Why You Need a Financial Planner More Than You Think

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Why You Need a Financial Planner More Than You Think

Do you think you have too little money to need a financial planner? My name is Evelyn, and I have worked with a personal financial planner for the past seven years. I want to tell you that even if you have only a small income and very little money, you can use the services of a financial planner. I'll explain how investing even the smallest amount of money can help you become wealthier over time. I'll go over investment strategies and let you know how to find the best rates for your situation. I hope I'll convince you that hiring a financial planner is a move that makes sense.

Tips for Financial Planning on Social-Security Retirement Checks

Not everyone is lucky enough to retire with a large pension or a bursting retirement account. For many, social-security payments play a major role in their retirement income. If you fall into this group, then the following tips can help you with your financial planning so that you can maximize your social-security benefits.

Tip #1: Plan for a later retirement

You can increase the amount of your monthly payment by putting off withdrawal for a few years. The earliest you can begin taking social security is at age 62, but the payments will be much lower then than they will be if you wait until full retirement age a few years later. If you don't mind working, putting off retirement for a few years means you can enjoy a larger monthly payment for the rest of your non-working years.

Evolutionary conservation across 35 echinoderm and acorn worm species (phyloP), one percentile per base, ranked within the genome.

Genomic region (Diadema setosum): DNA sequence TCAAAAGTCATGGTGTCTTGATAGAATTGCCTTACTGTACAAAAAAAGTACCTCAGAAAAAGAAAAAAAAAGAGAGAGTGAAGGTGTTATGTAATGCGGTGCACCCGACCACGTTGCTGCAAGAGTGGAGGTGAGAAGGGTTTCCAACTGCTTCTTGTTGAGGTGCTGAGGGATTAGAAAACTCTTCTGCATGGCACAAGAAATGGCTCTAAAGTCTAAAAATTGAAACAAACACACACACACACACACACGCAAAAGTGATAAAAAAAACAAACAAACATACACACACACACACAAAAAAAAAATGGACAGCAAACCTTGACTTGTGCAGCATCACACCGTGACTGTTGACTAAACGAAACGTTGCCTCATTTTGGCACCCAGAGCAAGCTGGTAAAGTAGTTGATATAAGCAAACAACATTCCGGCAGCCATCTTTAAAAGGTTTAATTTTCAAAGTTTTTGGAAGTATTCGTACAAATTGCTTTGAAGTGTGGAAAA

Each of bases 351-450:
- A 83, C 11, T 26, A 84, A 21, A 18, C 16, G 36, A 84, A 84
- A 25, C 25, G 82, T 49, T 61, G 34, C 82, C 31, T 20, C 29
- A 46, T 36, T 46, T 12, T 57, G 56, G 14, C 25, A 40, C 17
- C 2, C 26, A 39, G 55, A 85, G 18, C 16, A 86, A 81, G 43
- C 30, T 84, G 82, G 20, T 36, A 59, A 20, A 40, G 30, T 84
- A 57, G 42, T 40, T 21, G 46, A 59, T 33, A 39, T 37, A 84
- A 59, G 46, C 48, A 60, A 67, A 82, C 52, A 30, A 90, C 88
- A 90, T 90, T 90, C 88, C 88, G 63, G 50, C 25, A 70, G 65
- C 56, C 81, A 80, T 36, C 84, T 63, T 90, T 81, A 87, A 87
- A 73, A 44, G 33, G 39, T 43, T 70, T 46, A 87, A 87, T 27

Tip #2: Know your spouse's benefit amount

In many cases, one spouse will qualify for much larger benefits than the other. This is especially true if one spouse spent many years as a homemaker or made much less than the other. In this case, it makes more sense for the lower-earning spouse to draw on the higher earner's benefits rather than their own. You can take 50 percent of your spouse's benefit amount rather than your own benefit amount. This can increase your benefits if your own amount was less than this.

Tip #3: Don't discount the benefits of your former spouse

If you are divorced and over age 62, and you haven't remarried, you can draw on your ex-spouse's benefits rather than your own. The marriage must have lasted at least 10 years in order for you to qualify to do this, however. This can result in a major increase of your retirement income if your benefits were drastically lower or if you haven't worked enough years to qualify for social security on your own. Your drawing on your ex-spouse's benefits will not affect either their or their new spouse's social-security payments.

Tip #4: Figure taxes into your earnings

You will need to pay taxes on your social-security benefits. As a general rule, these taxes are taken out before you are paid, so you won't need to file to pay your annual income tax. Medicare and prescription plan coverage will also be taken from your monthly social-security check before you receive it. When you are planning for retirement, consider the tax implications and Medicare deductions on your monthly payments so that you can be more accurate in determining your monthly income.

For more advice on planning for retirement, talk to a financial planner in your area.